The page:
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Shore plover breeding on Mana Island

18 January 2008

Shore plover breeding on Mana Island


New Zealand shore plover male, Rangatira Island, Chatham Islands, 1983.
New Zealand shore plover chicks in nest, Rangatira Island, Chatham Islands, 1983. Photos: Colin Miskelly/DOC.

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One of New Zealand’s rarest birds has surprised conservationists by breeding within months of their release on Mana Island, off Wellington’s west coast.

Shore plover, a wading bird found only in New Zealand, do not usually breed until at least two years old, but this pair was less than a year old when they laid. Their two eggs were found on 22 December in a scrape (a depression in the ground) under a log. One of the chicks hatched on 17 January and the nest was being checked again this evening to see whether the other egg had hatched.

The breeding pair were among 41 captive-reared juvenile shore plover moved to Mana Island between March and May 2007. The small flock there is monitored by members of the Ornithological Society and Friends of Mana Island.

Sue Caldwell, a Department of Conservation ranger on Mana Island, said she and her husband Frank Higgott had noticed a pair of shore plover exhibiting territorial behaviour on the island from the beginning of December. Ornithologists observed the birds’ behaviour, but failed to find the nest on a monitoring trip in wet and windy conditions on 19 December. Ms Caldwell returned to the site three days later and found the nest with two eggs being incubated.

“This early breeding is an exciting development, and is an encouraging sign that Mana Island provides suitable habitat for shore plover to establish and build a population,” she said.

“We’re hoping that they’ll be able to thrive on the island. On the mainland the birds are vulnerable to human disturbance and predators.”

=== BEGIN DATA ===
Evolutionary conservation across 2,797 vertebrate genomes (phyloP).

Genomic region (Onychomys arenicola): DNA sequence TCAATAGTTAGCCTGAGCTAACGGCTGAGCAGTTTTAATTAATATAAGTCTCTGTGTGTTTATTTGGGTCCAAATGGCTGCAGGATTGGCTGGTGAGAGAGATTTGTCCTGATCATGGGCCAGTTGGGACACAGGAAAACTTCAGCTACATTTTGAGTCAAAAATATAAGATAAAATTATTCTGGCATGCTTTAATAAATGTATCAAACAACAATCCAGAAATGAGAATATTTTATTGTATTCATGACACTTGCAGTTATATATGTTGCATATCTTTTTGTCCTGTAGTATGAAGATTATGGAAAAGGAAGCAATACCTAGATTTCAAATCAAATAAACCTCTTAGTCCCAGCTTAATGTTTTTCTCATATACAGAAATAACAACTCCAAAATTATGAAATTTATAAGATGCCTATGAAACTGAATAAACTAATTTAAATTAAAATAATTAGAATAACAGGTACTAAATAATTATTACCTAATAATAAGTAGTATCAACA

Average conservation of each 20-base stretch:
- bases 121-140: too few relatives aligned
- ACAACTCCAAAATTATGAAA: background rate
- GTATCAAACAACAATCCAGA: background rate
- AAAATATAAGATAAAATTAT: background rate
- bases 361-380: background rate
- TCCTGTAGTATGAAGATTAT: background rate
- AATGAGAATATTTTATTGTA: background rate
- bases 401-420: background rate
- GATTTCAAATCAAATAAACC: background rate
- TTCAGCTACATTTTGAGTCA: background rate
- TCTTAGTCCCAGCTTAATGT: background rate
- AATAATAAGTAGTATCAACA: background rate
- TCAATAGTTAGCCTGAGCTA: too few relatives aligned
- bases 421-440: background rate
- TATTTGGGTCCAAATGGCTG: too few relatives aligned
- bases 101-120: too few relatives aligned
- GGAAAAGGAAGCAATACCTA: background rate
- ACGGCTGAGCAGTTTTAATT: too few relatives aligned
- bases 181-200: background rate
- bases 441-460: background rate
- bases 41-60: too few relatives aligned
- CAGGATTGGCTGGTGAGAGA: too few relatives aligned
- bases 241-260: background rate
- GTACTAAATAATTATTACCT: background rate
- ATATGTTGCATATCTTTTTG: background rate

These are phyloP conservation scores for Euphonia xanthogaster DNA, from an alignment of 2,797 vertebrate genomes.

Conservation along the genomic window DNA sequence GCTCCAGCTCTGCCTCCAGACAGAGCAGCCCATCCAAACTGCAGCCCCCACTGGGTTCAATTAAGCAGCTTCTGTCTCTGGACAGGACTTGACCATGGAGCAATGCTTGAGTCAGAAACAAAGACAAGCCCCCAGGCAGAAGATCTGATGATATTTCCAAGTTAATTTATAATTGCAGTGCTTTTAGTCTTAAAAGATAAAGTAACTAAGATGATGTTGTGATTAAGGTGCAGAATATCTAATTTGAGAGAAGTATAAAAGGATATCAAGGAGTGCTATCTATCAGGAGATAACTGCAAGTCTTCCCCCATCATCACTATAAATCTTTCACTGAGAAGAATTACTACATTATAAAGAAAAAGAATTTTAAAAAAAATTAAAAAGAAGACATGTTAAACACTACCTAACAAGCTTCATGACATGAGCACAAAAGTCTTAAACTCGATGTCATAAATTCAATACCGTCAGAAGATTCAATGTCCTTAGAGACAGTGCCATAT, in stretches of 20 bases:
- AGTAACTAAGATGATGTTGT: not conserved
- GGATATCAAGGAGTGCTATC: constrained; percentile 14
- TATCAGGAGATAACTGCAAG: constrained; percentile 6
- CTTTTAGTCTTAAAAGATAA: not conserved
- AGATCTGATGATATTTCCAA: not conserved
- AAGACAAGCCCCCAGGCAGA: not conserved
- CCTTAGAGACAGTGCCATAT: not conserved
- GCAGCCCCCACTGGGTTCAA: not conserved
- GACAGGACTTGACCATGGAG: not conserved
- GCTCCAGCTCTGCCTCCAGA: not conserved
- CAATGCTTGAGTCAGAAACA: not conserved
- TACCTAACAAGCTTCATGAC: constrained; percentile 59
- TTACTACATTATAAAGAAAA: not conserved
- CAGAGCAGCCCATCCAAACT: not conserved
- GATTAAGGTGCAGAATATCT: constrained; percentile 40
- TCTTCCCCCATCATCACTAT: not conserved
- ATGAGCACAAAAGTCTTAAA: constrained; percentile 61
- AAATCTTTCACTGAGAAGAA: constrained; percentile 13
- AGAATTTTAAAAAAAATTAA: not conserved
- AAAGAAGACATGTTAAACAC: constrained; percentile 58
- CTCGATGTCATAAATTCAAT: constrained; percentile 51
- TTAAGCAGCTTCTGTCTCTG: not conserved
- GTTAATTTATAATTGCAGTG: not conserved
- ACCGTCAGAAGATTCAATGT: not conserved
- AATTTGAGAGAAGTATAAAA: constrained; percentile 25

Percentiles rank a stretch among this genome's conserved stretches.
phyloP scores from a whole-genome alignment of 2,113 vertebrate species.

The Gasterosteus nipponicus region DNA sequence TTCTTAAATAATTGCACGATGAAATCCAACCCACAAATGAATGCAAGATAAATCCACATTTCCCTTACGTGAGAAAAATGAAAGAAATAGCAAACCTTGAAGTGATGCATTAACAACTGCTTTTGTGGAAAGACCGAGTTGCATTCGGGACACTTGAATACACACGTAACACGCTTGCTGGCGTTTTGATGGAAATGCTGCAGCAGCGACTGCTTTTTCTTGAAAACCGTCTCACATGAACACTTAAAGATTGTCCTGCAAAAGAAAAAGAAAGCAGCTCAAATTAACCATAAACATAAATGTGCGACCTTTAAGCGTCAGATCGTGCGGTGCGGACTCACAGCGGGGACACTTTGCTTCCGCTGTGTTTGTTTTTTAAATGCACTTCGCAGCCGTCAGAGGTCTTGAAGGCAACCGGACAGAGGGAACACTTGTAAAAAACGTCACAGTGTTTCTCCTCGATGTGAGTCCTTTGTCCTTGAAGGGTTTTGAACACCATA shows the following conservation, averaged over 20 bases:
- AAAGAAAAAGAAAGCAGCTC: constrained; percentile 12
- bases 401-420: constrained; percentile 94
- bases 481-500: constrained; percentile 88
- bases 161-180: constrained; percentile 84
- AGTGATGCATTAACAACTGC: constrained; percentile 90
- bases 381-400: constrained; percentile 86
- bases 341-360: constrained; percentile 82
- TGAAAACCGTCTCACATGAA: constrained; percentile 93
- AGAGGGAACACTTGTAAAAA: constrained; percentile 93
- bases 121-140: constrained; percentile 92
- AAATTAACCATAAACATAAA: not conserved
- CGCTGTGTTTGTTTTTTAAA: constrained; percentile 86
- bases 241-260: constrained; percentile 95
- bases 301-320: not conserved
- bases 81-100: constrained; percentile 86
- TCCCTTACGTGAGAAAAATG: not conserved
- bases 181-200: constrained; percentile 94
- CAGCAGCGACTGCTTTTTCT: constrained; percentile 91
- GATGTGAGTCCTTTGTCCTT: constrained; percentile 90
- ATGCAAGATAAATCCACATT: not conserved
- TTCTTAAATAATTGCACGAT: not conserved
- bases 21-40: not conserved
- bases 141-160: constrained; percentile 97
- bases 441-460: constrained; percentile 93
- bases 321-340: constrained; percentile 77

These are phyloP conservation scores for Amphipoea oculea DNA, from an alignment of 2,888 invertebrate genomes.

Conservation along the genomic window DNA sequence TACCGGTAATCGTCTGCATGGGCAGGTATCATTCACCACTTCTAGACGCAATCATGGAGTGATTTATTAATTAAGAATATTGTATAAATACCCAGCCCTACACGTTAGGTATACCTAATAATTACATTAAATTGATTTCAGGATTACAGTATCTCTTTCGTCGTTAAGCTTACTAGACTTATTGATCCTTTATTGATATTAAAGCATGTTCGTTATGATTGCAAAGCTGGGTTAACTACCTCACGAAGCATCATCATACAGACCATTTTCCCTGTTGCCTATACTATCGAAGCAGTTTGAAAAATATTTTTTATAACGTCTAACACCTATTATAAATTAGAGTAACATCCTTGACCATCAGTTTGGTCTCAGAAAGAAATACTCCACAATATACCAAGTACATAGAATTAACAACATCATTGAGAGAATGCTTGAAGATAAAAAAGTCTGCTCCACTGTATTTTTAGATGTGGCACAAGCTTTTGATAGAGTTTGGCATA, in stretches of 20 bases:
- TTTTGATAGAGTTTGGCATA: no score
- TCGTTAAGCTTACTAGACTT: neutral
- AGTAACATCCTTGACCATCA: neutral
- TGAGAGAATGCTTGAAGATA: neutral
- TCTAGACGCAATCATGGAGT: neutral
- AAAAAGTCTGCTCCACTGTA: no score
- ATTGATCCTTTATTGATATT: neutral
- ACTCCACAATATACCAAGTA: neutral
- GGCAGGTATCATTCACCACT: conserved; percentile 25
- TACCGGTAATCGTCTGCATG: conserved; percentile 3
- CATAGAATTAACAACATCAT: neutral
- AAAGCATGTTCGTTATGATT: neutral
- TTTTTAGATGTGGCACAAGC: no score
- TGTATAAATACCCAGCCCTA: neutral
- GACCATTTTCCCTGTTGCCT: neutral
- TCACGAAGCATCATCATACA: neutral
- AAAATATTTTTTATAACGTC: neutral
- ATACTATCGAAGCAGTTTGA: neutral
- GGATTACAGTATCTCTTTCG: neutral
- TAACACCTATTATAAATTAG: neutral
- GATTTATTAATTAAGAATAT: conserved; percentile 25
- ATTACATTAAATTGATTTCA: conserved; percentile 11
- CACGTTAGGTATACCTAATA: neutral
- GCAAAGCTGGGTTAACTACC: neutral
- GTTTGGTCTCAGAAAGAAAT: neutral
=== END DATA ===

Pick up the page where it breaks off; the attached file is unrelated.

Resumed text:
Shore plover are small, colourful shorebirds that occurred throughout New Zealand until the mid 1800s. Introduced predators wiped them out on mainland New Zealand, and they were reduced to about 130 birds on Rangatira (South East) Island in the Chatham Islands. Ten pairs are held in captivity, mainly at the Pukaha Mount Bruce National Wildlife Centre in northern Wairarapa. Young birds produced by the captive flock are released on to predator-free islands as soon as they are old enough to fly.

Shore plover are strong fliers, and colour-banded birds released on Mana Island have been seen on the adjacent mainland at Titahi Bay and Petone Beach. Some have wandered as far as Blenheim and the Manawatu Estuary, and one even flew back to its aviary at Pukaha Mount Bruce. Further releases of juvenile shore plover on Mana Island will begin in February.

ENDS

Find out more about more about New Zealand’s wading birds on the website of Te Ara: The Encyclopaedia of New Zealand

Find out more about Mana Island on the DOC website: www.doc.govt.nz>places to visit>wellington>kapiti

Find out more about Pukaha Mount Bruce on the DOC website: www.doc.govt.nz>places to visit>wellington>wairarapa


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